Your practice has dwindled. New patients are practically nonexistent. You have a lot of free time on your hands. But you’re not making enough money to have a viable business. You probably graduated toward the top of your class, but the clinical honors and hopeful optimism you enjoyed back then have long been sucked out of you. It’s crunch time.
Now that you’ve been humbled (or about to be), you have the possibility of becoming a tool that God can work through. Now that you’ve surrendered your dogmatism and egocentric view of the world, you can become a true servant. Now that you’re not so full of yourself, you’re empty enough to be useful.
You can no longer cower in your office, hoping that your backlit sign will magnetically attract the new patients you need. And while you want to know what you can do to escape this uncomfortable predicament, the doing comes later. First, you’ll need to become a different chiropractor. (Being always come before the doing. It’s whom you’ve been being that’s created this mess.)
Be certain. Do you know what chiropractic is? Do you know what chiropractic isn’t? Can you explain it, tell it and live it? Can you use language that is understandable, relevant and compelling? Do you have a sense of ease about why chiropractic might appear not to work? Does your demeanor inspire confidence and hope?
Be clear. Do you know the boundaries of your responsibility? Do you understand the limited social contract you have with patients? Are you okay with the fact that you don’t fix, cure, repair, rehabilitate, correct or restore? (If there’s going to be any of that sort of thing, the patient’s God-given ability to heal will be doing it, not you!) Do you get the idea that you can’t control, manage or make anything mandatory? Are you equipped to inspire, lead, suggest and encourage?
Be accepting. Are you ready to give up trying to fashion chiropractic in your image? Will you stop casting dispersions on those who deliver chiropractic differently than you? Are you ready to stop judging or diminishing patients who place a lesser value on their health than you do? Will you stop making patients the problem? Will you become grateful for those who show up, rather than angry towards those who don’t?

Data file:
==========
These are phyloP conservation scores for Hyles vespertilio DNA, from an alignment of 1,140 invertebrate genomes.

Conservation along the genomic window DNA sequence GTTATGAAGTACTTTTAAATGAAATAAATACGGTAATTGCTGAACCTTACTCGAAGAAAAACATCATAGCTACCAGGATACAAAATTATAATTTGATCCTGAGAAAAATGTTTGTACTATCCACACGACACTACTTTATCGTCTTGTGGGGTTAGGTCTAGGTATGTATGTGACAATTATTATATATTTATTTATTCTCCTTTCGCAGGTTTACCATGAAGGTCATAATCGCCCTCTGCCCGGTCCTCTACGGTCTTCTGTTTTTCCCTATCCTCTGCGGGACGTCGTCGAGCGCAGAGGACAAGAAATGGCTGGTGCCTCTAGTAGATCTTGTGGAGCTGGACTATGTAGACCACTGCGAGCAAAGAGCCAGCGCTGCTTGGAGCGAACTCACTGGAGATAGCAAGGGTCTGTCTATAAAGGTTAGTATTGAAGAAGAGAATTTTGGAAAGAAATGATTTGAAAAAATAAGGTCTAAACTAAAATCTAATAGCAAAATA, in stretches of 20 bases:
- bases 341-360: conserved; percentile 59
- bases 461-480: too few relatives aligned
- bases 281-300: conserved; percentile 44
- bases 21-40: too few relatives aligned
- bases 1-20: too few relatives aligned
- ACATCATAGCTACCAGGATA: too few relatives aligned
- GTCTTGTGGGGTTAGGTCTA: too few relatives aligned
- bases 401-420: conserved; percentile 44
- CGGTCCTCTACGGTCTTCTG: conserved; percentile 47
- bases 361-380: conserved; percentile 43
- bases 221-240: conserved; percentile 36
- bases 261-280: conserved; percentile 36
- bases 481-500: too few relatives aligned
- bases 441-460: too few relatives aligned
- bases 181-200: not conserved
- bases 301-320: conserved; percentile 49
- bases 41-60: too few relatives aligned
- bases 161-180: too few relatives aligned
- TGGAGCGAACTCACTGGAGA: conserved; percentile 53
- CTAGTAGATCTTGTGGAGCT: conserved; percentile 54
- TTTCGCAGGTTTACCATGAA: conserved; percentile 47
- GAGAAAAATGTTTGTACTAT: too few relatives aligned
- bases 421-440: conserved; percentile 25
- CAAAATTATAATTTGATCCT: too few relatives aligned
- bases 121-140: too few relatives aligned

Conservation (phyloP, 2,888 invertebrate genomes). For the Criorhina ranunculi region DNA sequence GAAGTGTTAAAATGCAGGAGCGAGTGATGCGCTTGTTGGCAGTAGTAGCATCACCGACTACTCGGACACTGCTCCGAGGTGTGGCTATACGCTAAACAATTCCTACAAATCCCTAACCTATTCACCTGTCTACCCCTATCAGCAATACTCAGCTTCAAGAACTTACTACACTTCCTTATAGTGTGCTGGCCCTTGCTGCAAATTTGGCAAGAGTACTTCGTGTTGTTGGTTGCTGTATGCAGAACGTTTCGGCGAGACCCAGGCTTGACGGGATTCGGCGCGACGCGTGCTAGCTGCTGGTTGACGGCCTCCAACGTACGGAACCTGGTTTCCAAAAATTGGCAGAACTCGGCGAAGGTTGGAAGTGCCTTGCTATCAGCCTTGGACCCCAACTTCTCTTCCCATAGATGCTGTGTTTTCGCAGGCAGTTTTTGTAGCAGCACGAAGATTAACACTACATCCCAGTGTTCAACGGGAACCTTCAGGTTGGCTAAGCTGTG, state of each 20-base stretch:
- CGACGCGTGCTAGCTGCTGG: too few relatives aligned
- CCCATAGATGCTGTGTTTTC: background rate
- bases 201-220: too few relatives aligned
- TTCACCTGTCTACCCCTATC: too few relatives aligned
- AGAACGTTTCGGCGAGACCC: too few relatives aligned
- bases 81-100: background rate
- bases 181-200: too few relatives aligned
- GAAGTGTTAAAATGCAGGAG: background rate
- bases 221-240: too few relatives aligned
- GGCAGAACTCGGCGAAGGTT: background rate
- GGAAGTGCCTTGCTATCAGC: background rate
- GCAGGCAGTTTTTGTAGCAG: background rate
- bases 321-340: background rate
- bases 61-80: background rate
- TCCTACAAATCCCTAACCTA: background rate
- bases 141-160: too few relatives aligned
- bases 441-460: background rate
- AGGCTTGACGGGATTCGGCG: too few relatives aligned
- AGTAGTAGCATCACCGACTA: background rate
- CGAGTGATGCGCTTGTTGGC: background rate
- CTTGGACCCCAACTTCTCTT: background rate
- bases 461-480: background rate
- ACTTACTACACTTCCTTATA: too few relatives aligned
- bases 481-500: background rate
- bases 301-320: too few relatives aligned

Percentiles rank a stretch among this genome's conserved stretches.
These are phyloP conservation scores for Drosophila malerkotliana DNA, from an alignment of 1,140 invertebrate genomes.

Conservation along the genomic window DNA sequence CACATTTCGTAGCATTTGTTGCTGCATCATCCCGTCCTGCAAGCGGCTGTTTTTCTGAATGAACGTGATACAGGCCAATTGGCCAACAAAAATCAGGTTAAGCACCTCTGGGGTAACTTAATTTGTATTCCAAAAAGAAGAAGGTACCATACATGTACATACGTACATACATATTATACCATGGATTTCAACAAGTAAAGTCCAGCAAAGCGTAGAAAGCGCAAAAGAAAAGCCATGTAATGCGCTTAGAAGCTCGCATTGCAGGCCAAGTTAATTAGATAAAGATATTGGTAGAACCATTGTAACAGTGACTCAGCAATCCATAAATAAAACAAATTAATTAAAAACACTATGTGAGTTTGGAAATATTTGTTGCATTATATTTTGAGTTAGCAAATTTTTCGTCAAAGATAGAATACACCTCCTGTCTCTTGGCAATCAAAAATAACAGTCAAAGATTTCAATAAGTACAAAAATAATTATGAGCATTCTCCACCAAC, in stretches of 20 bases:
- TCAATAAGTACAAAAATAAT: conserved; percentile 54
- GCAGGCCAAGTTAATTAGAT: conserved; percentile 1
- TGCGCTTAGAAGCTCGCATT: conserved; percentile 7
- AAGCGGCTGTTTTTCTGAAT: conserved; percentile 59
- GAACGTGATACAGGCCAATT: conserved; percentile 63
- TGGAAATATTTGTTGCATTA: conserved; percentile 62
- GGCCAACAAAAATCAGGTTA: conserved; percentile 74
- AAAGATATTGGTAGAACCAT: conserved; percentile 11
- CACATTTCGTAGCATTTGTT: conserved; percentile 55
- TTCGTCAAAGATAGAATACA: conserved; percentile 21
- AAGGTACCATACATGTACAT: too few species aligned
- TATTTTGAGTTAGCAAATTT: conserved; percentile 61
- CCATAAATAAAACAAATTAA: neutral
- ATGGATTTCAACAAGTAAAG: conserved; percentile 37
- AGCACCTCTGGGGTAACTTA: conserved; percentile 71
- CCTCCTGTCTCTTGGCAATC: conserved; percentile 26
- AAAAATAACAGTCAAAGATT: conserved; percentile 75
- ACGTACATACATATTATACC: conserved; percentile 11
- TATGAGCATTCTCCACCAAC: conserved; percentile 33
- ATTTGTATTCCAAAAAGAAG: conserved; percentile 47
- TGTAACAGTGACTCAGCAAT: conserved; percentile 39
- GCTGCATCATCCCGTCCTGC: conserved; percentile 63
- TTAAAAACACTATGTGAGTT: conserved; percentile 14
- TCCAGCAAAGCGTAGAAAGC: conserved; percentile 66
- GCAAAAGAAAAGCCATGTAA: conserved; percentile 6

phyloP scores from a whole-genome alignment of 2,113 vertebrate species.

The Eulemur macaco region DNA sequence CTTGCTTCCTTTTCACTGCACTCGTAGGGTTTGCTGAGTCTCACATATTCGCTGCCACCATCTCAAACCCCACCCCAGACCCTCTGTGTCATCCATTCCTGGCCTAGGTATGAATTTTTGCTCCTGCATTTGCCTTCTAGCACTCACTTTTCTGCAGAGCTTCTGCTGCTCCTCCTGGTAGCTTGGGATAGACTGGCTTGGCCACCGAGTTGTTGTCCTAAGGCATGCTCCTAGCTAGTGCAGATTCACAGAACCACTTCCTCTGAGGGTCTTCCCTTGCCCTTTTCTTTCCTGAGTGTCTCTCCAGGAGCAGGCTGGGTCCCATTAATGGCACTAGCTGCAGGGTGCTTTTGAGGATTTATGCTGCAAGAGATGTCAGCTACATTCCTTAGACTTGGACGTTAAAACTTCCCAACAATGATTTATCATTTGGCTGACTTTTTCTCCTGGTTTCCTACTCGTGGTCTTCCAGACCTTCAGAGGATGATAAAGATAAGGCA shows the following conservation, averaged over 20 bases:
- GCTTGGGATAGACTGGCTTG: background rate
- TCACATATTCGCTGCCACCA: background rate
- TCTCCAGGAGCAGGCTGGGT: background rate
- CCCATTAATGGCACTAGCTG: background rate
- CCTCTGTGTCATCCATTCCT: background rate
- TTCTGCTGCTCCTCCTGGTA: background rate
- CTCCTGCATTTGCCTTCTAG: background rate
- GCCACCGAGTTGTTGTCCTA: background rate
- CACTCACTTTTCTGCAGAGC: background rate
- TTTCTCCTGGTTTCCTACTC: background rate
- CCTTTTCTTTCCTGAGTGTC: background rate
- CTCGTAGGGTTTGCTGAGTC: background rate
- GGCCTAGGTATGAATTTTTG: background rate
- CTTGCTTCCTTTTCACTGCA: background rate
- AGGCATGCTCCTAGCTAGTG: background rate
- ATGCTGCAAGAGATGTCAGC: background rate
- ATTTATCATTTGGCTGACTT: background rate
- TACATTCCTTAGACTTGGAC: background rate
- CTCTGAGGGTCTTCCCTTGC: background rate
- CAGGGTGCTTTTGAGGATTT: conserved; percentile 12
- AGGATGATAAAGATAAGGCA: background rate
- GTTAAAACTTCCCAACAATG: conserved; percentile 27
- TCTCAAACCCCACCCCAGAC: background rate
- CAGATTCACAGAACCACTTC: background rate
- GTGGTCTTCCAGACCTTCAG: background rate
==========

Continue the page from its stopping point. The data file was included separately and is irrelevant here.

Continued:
Be still. Do you realize that you cannot be trusted with much, because of how you’ve shown up for a few? Will you allow yourself to be an instrument? A conduit? Someone God can work through? Will you confess that your self-effort and your notion of practice are not workable? Are you ready to embrace a new way of being? Are you coachable?
Because struggling chiropractors got that way by neglecting the “being” part of practice in favor of the “doing,” they want to know what to do to escape their predicament. So, here are some things you can do:
Do less. You’ll have to stop adjusting every articulation of their body in the hopes of “earning” your money, making sure you “got” everything or merely showing off. You’ll have to stop squandering 15-minutes or more of your time on each visit, wrongly thinking that it takes that long to deliver “true” chiropractic. You’ll have to stop selling your time, and instead allow patients to buy your talent.
Do the uncomfortable. All the breakthroughs you really want will come from looking at what you’ve neglected or have become afraid of looking at. Or, by finally doing things that you’re not especially competent at. Lose the “I’ve-got-to-be-perfect” mantra that has you unwilling to join a Toastmasters group, teach the systems of the body at the local grade school or introduce yourself as a chiropractor to a stranger.
Do without. You are a servant. The patient is the master. (Or have you allowed the insurance companies to be the master?) Thinking your degree, social status or knowledge of physiology makes you superior, has to go. Seeking appreciation, insisting on respect or taking a patient’s apparent rejection of your care recommendations personally, is not only reckless and self-indulgent, but overlooks how authentic admiration is actually acquired.
You got yourself into this little mess. And you’re the one who will get yourself out of it. Fortunately, the only thing that’s really happened is your community has voted with their feet. Your empty reception room and untapped capacity is just their way of saying that you’re either irrelevant, selfish, dogmatic, distant, judgmental or unbeneficial. That’s great news! Because these are all perceptions you created. And can do something about.